NITDA bill and what it means for the Nigerian tech startups
Following series of talks over the past years at the Nigerian legislative space concerning the revamp of the 2007 National Information Technology Development Agency Act (NITDA) of Nigeria’s information and technology body, reports of an intended amendment of the said bill finally emerged on social media. It finally gained confirmation after a leaked link to the alleged amendment copy of the bill were seen circulated and shared on Nigerian social media space.
Over the years, the Nigerian technology industry has always been at the receiving end of change in Nigerian governmental policies of seemingly, from the CBN cryptocurrencies ban, Okada ban in Lagos and reversal in NIPOST regulations.
New initiatives in the bill
Series of new changes were seen in the leaked bill, prominent of which is the sections and subsections that gives fresh powers given to the agency. The said sections entitled the Agency to the following powers
To “enter premises, inspect, seize, seal, detain and impose administrative sanctions on erring persons and companies who contravene any provision of the Act subject to the order of a court of competent jurisdiction.”
“fix licensing and authorization charges, collect fees and penalties as may be necessary for the exercise of its functions under this Act.”
ln addition to the existing penalties contained in NITDA Act, new licensing strategies and penalties surfaced in the leaked bill, despite the existing license regimes Nigerian technological startups are instructed to subscribe to. Therein, NITDA is to determine the issuance of regulations in respect of licenses and authorizations for actors in the ICT and digital economy space.
Another notable change found in the leaked bill is the penalties provided as a consequence of offences arising from the act. In the current NITDA Act, Imprisonments or a fine of 200,000 Naira was stated to be the punishment of first-time violators of the rules contained in the act. For subsequent violators; imprisonment of two years, a fine of ₦500,000, or both will be administered as punishment.
However, on the contrary, an expansion of these penalties was suggested in the leaked bill, and in event of adoption, NITDA will no longer collaborate with the Standards Organization of Nigeria to enforce its regulations.
What is NITDA?
National Information Technology Development Agency is a Nigerian agency created by the NITDA Act 2007. As an agency tasked with the functions of initiating models for the planning, research, monitoring development, standardization, application, coordination, monitoring, evaluation and regulation of Information Technology practices in Nigeria, it is under the purview of the Ministry of Information and Digital Economy as an ICT policy implementing arm.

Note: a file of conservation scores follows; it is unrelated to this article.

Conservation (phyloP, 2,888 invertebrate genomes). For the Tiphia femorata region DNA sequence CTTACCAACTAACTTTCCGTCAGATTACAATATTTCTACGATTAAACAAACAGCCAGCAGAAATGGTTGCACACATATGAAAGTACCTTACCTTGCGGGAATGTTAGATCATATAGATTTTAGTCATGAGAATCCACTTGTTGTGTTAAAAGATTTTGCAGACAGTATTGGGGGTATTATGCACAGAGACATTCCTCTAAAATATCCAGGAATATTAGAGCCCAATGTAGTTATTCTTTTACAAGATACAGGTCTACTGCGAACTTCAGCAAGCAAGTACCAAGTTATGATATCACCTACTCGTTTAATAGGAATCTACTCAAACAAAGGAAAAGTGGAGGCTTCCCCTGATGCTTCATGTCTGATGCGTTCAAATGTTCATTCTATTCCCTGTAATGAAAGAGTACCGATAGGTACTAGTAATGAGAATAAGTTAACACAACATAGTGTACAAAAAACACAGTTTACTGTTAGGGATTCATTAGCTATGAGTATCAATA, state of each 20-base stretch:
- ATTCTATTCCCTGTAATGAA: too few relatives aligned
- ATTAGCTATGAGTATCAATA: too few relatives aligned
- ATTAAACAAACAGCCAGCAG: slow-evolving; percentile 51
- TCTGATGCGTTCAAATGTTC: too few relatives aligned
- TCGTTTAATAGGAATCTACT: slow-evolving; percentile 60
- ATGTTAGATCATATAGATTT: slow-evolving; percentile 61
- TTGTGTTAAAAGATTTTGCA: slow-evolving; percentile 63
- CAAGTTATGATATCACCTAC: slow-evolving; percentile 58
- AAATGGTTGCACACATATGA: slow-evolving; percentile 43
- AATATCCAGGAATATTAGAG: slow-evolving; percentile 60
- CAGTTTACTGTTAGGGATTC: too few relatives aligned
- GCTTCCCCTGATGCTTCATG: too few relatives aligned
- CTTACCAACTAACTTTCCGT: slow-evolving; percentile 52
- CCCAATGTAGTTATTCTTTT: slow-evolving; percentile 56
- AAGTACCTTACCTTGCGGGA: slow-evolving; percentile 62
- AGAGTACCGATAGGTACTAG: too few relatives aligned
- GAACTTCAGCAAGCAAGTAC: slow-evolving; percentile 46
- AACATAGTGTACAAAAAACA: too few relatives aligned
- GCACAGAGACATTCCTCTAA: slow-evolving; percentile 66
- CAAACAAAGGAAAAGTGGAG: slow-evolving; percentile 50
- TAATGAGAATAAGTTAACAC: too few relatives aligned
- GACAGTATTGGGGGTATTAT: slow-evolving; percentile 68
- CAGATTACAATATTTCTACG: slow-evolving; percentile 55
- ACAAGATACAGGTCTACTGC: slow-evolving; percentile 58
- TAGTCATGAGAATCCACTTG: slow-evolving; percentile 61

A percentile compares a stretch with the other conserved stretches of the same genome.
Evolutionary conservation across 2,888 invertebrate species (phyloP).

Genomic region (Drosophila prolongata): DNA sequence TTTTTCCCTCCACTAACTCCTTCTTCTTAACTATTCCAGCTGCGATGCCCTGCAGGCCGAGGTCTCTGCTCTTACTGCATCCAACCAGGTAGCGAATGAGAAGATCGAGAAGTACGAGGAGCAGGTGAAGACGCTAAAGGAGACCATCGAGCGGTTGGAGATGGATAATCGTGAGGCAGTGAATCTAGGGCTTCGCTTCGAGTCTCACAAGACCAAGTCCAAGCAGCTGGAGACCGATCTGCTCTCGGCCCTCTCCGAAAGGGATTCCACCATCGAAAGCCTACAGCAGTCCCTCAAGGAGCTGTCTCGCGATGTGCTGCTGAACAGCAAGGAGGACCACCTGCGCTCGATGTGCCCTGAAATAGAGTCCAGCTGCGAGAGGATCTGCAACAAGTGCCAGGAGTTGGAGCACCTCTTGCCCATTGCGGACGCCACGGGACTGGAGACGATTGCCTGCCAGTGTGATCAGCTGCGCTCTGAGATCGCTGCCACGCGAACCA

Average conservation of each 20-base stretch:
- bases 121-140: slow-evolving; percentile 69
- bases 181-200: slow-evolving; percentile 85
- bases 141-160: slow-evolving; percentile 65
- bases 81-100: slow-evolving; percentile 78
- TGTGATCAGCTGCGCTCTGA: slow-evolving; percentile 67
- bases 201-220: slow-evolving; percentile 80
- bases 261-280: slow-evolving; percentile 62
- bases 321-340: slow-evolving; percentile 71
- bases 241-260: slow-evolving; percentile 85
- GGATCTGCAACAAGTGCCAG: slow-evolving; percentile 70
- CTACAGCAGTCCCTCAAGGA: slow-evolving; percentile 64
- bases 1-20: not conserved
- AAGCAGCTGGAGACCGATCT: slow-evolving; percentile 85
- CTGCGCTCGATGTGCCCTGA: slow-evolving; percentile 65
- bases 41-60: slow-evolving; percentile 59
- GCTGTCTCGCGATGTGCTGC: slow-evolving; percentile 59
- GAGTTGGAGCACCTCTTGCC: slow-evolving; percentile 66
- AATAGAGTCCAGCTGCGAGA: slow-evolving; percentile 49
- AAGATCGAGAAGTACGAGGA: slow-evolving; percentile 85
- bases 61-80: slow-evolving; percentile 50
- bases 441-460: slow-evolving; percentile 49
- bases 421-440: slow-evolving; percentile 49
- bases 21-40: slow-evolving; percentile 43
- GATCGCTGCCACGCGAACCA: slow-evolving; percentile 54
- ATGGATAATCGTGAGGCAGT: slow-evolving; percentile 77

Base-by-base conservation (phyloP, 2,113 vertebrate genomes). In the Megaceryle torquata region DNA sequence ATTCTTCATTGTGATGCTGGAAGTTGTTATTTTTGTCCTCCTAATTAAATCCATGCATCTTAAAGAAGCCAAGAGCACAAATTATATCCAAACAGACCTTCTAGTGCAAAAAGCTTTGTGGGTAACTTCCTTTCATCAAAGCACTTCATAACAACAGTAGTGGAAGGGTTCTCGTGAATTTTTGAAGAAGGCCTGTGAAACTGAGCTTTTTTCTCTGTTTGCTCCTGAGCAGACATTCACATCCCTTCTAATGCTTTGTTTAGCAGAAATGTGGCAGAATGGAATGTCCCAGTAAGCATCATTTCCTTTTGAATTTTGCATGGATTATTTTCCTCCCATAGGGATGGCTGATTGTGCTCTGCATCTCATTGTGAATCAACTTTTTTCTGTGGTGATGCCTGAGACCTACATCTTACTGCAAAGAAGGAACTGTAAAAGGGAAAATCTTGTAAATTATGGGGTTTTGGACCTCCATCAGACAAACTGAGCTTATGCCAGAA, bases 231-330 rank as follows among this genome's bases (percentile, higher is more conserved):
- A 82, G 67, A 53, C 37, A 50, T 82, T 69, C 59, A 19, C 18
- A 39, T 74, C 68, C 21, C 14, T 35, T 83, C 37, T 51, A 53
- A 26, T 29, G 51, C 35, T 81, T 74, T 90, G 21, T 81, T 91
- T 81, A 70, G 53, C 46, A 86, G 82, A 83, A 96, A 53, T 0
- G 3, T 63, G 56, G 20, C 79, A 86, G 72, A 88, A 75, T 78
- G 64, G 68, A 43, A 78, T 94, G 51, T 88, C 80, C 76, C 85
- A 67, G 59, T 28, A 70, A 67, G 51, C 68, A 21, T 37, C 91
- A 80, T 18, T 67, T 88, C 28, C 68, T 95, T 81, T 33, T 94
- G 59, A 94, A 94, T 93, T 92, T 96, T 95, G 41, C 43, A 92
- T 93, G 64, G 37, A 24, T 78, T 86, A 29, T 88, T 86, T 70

Unlike the leaked bill, NITDA Act 2007 failed to cloth the agency itself with powers, and it is possible that the Agency will be more actively engaged if the leaked bill found its way into implementation.
Why Southern Nigerian lawmakers are furious?
Mixed feelings have traced the content and changes proposed in the leaked bill, while some stakeholders in the country lauded the changes, some Nigerian senators from the southern region of the country were aggrieved and totally against its approval.
According to them, the content of the bill is too harsh on penalties and consequences that will bounce on individuals or companies who refuse to get the necessary licenses and requirements required by the bill.
Noting that the bill could spell some barriers towards the fruition of Nigerian tech startups, they agitated that it doesn’t provide sufficient information needed for qualification of those startups when obtaining licensing and that the bill is too focused on licenses, paying pre-tax profit levies and sanctions on individuals.
In contrary to the reaction of the lawmakers, the Director-General of the National Information Technology Development Agency, Kashifu Abdullahi, had earlier explained in March 2021 that immediate revision of the current act is a necessity in order to keep in pace with the fast-changing digital world.
According to him, the proposed bill is not only aimed towards the promotion and implementation of policies that support local content, and accessibility to Nigerian digital services, it will also be engineered towards ensuring a sound regulatory framework for the growth of the Nigerian technological sector and digital economy.